In general, the choice to begin conceptualizing an experiment from the algorithmic level of psychological theories of language processing (see Figure 1) or from the abstract analysis of language competence may not only lead to a focus on different phenomena but also lead to different interpretations of the data considered. This is evidenced by studies that have attempted to compare distinct models accounting for different performance factors (e.g., Chesi & Canal, 2019).

AT3: Imports from Neuroscience

Neuroscience primarily studies the mapping from the algorithmic level to the implementational level, which appears to be similarly challenging as the mapping between the computational to the algorithmic level in linguistics and psychology. Both psychology and neuroscience aim to study how language is processed from two different perspectives that may offer different explanations of the data observed. Yet, because of the general disconnect between psychology and neuroscience (e.g., Beste, 2021), the explanations offered by either cannot be straightforwardly translated. For example, it is currently not clear how different clusters observed in a fMRI study could be related to a difference in RTs, or vice versa. There is of course much more to say about the different outlooks and the actual disconnects of psychology and neuroscience in general. For example, although a psychological theory relates to how a particular kind of information (in our case: linguistic information) is being processed, it is currently still unclear how any kind of information is actually represented neurally (Poeppel & Idsardi, 2022; Gallistel, 2017; Krakauer, Ghazanfar, Gomez-Marin, MacIver, & Poeppel, 2017). Similarly, any psychological theory of (language) processing relies on a notion of memory, but it is currently unknown how neurons carry forward information in time (Langille & Randy Gallistel, 2020; Trettenbrein, 2016; Gallistel & King, 2009).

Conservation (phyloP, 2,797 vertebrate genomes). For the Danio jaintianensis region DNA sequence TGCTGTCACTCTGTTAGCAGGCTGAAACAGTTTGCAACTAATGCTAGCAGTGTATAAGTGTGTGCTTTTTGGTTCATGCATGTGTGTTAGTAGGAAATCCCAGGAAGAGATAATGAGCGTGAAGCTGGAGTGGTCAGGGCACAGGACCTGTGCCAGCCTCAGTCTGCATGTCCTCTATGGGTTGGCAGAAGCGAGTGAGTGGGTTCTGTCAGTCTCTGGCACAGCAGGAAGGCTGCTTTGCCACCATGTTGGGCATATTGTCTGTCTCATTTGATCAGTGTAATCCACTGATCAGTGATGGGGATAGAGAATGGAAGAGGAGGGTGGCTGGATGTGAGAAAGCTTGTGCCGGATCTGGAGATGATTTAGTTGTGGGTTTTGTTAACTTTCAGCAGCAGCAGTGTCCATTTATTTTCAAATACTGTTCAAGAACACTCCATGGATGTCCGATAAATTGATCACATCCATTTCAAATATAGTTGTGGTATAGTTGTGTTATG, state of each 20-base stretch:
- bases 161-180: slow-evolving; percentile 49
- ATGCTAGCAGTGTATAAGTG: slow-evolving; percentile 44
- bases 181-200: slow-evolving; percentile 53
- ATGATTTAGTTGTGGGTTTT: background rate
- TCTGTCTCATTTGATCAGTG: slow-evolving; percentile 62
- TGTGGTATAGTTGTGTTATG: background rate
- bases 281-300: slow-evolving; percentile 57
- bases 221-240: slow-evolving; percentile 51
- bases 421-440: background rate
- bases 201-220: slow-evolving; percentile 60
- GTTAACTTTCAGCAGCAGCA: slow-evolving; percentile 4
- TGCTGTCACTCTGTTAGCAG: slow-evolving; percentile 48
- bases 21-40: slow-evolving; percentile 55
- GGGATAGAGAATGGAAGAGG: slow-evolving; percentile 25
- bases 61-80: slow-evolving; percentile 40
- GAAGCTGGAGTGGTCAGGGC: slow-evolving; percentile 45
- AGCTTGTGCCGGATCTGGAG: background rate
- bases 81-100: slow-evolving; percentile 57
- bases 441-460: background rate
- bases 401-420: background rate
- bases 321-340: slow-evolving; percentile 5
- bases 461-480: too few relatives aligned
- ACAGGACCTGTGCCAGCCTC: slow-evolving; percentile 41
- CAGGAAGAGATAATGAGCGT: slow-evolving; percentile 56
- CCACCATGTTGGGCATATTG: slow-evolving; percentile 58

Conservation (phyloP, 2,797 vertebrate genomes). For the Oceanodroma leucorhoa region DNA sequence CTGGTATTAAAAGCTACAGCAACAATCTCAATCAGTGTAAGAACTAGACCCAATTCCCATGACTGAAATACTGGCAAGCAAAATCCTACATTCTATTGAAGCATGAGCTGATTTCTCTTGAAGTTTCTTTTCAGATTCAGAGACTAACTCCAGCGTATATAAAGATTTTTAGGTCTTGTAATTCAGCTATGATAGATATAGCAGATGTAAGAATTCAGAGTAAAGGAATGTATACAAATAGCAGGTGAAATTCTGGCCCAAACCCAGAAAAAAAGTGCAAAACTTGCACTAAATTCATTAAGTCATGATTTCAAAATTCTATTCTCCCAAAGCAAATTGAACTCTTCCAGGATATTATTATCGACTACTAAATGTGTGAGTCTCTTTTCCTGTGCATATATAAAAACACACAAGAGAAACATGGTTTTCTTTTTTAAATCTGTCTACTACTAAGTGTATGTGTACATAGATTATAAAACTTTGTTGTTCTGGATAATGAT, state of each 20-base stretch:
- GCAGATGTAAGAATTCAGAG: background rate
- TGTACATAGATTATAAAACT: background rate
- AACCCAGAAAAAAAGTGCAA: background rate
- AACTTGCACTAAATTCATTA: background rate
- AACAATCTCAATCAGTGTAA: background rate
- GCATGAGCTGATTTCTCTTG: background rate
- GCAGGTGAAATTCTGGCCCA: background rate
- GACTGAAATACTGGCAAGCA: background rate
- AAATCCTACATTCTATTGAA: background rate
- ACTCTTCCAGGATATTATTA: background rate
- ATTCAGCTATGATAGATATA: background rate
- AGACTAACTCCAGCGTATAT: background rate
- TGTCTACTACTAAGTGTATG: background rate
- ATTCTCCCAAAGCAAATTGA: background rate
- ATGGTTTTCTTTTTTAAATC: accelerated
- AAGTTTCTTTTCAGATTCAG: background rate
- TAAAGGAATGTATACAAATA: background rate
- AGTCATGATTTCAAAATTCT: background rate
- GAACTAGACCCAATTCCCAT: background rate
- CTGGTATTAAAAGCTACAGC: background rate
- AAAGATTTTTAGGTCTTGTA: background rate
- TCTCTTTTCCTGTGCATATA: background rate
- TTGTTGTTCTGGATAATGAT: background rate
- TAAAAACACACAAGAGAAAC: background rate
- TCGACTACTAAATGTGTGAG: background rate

When designing an experiment on language using neuroscientific methods, researchers therefore face a three-way disconnect in their derivation chain (see Figure 1). For example, one of the defining properties of language is its discrete infinity, that is, the fact that we can effortlessly comprehend and produce sentences that we have never encountered before in our life. Having this in mind, different researchers in cognitive neuroscience of language have singled out this generative capacity of language that assembles constituents as their object of investigation. Some researchers have investigated the neural representation of word combination purely at the syntactic level (Zaccarella et al., 2017; Zaccarella & Friederici, 2015a, 2015b), whereas others have adopted a broader perspective on the combination of discrete linguistic elements comprising syntactic, phonological, and semantic levels (Hagoort, 2013, 2019; Hagoort & Indefrey, 2014). On a certain level of abstraction, both groups of studies have attempted to understand how and where linguistic elements are combined in the brain. In contexts where both teams of researchers investigated syntactic combinatoriality, the interpretations of the respective neural data, which has shown significant overlap in language-relevant brain regions, at times still have diverged because of the different derivation chains employed: That is, partially similar operationalizations in experimental designs and the use of the same experimental method (i.e., fMRI) yielded partially overlapping experimental results with different interpretations motivated by theoretical choices (see the Example of a Derivation Chain section: in Zaccarella et al. [2017]).